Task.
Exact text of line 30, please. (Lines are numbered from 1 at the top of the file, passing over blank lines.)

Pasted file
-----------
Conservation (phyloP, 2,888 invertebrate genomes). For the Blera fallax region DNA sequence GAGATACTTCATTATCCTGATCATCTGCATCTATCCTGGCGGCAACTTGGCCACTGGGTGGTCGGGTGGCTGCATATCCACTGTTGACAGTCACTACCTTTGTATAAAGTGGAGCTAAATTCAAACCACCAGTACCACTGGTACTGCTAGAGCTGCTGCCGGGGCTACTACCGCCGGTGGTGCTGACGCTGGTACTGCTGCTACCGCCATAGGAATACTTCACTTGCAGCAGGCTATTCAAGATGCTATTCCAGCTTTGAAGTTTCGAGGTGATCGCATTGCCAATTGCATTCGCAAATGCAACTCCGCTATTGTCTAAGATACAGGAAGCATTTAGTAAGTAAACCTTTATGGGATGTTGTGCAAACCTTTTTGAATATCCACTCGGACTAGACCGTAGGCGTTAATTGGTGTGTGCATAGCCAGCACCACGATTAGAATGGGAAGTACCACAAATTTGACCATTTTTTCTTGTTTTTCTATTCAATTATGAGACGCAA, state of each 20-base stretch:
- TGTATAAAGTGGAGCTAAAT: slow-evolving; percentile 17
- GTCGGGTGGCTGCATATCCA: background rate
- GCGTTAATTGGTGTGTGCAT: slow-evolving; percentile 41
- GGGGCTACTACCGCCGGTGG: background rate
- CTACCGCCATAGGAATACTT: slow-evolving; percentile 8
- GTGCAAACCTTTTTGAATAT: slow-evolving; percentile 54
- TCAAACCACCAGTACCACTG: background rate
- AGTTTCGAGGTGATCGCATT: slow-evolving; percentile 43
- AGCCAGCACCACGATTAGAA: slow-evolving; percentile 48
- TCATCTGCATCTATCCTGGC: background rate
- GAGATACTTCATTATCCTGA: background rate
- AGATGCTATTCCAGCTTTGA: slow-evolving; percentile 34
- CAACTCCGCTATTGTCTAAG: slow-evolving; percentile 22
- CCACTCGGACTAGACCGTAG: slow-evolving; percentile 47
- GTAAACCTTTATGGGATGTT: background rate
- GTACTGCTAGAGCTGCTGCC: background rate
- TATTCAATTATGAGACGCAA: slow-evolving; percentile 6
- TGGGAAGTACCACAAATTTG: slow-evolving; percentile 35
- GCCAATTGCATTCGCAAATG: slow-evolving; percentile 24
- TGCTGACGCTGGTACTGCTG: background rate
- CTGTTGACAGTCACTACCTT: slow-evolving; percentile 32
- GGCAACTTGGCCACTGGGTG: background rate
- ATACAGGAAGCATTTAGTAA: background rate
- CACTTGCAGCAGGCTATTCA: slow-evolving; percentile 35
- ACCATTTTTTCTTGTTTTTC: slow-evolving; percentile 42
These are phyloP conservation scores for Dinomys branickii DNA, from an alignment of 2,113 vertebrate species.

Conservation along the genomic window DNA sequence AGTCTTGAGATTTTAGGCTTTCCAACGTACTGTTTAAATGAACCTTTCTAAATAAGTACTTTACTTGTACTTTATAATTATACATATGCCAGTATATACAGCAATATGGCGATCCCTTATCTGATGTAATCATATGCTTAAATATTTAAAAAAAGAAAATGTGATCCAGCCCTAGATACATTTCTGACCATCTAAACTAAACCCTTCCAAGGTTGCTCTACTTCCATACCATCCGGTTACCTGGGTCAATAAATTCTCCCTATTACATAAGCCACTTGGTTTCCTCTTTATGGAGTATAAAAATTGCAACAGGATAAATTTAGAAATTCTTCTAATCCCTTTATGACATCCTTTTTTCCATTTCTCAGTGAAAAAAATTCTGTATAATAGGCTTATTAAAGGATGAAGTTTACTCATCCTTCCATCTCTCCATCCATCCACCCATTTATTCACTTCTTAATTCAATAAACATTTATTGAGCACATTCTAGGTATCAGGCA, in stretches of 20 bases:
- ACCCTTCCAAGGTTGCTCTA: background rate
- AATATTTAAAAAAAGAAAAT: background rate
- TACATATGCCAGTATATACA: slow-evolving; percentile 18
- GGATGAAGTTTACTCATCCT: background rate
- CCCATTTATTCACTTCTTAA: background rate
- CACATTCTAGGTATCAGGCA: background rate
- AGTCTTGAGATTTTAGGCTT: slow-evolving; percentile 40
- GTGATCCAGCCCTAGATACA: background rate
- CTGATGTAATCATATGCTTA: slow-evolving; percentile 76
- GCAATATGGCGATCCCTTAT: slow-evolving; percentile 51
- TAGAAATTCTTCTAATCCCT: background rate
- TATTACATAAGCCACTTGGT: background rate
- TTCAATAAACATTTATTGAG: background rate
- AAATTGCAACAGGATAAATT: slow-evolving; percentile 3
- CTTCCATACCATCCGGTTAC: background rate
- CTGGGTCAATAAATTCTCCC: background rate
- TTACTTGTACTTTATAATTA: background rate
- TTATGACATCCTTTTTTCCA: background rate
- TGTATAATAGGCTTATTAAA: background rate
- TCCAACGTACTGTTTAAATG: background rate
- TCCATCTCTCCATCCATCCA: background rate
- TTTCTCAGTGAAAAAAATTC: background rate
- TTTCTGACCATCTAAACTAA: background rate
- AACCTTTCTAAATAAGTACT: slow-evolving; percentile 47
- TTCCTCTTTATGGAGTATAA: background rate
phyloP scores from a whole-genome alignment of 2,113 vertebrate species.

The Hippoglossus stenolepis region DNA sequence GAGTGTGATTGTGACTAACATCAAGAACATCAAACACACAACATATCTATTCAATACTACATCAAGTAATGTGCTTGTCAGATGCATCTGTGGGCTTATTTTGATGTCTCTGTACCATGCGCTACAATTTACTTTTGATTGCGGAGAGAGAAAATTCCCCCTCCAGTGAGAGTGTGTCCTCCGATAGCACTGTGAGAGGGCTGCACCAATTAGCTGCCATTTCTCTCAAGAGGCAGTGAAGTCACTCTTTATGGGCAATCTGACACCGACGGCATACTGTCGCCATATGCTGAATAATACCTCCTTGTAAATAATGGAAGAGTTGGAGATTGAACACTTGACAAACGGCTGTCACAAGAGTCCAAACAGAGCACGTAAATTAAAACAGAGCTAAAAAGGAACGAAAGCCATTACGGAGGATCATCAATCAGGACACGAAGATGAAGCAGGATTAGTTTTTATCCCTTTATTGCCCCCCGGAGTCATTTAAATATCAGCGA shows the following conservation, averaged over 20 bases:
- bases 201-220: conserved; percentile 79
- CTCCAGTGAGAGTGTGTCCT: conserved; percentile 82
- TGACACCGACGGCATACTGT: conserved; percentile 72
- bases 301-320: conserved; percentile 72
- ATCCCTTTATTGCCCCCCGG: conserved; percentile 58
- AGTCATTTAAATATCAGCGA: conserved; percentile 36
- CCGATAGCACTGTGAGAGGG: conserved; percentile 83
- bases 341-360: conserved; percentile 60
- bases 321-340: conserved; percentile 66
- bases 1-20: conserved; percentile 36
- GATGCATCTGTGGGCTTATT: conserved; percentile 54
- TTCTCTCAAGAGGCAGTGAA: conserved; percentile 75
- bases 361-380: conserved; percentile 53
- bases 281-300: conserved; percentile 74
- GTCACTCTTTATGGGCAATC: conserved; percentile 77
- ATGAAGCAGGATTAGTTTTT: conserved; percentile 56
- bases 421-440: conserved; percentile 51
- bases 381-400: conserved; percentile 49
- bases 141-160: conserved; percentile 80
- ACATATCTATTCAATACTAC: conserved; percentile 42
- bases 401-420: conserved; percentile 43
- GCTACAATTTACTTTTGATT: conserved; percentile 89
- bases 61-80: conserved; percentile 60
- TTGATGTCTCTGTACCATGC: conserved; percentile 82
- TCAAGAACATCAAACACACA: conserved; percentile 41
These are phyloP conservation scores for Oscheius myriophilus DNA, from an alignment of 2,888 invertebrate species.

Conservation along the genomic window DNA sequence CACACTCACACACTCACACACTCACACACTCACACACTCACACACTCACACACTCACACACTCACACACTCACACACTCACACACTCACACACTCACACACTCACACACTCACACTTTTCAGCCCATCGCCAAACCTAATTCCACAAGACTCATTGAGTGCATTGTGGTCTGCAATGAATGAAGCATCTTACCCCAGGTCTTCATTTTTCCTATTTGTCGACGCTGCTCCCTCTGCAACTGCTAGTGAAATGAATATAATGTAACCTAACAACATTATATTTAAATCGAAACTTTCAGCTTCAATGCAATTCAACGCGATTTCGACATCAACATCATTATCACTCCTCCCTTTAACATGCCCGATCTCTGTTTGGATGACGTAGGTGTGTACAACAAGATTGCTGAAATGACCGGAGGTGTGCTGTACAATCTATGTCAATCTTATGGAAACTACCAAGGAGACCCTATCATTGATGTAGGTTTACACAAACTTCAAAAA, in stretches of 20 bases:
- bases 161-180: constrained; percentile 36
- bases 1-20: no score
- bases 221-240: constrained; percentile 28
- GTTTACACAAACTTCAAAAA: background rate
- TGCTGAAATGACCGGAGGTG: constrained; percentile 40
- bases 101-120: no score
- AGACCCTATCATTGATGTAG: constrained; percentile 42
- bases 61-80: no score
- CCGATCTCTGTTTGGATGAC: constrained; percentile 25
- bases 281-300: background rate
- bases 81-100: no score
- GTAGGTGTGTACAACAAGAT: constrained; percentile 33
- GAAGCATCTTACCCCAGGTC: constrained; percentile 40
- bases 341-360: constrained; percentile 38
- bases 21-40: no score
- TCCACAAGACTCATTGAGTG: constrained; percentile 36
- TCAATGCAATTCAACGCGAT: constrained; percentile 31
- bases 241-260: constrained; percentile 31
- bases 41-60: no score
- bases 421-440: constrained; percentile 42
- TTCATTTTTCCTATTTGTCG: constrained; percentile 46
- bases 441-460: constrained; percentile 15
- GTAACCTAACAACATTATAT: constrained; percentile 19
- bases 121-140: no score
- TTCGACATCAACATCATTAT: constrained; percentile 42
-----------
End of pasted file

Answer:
- AATATTTAAAAAAAGAAAAT: background rate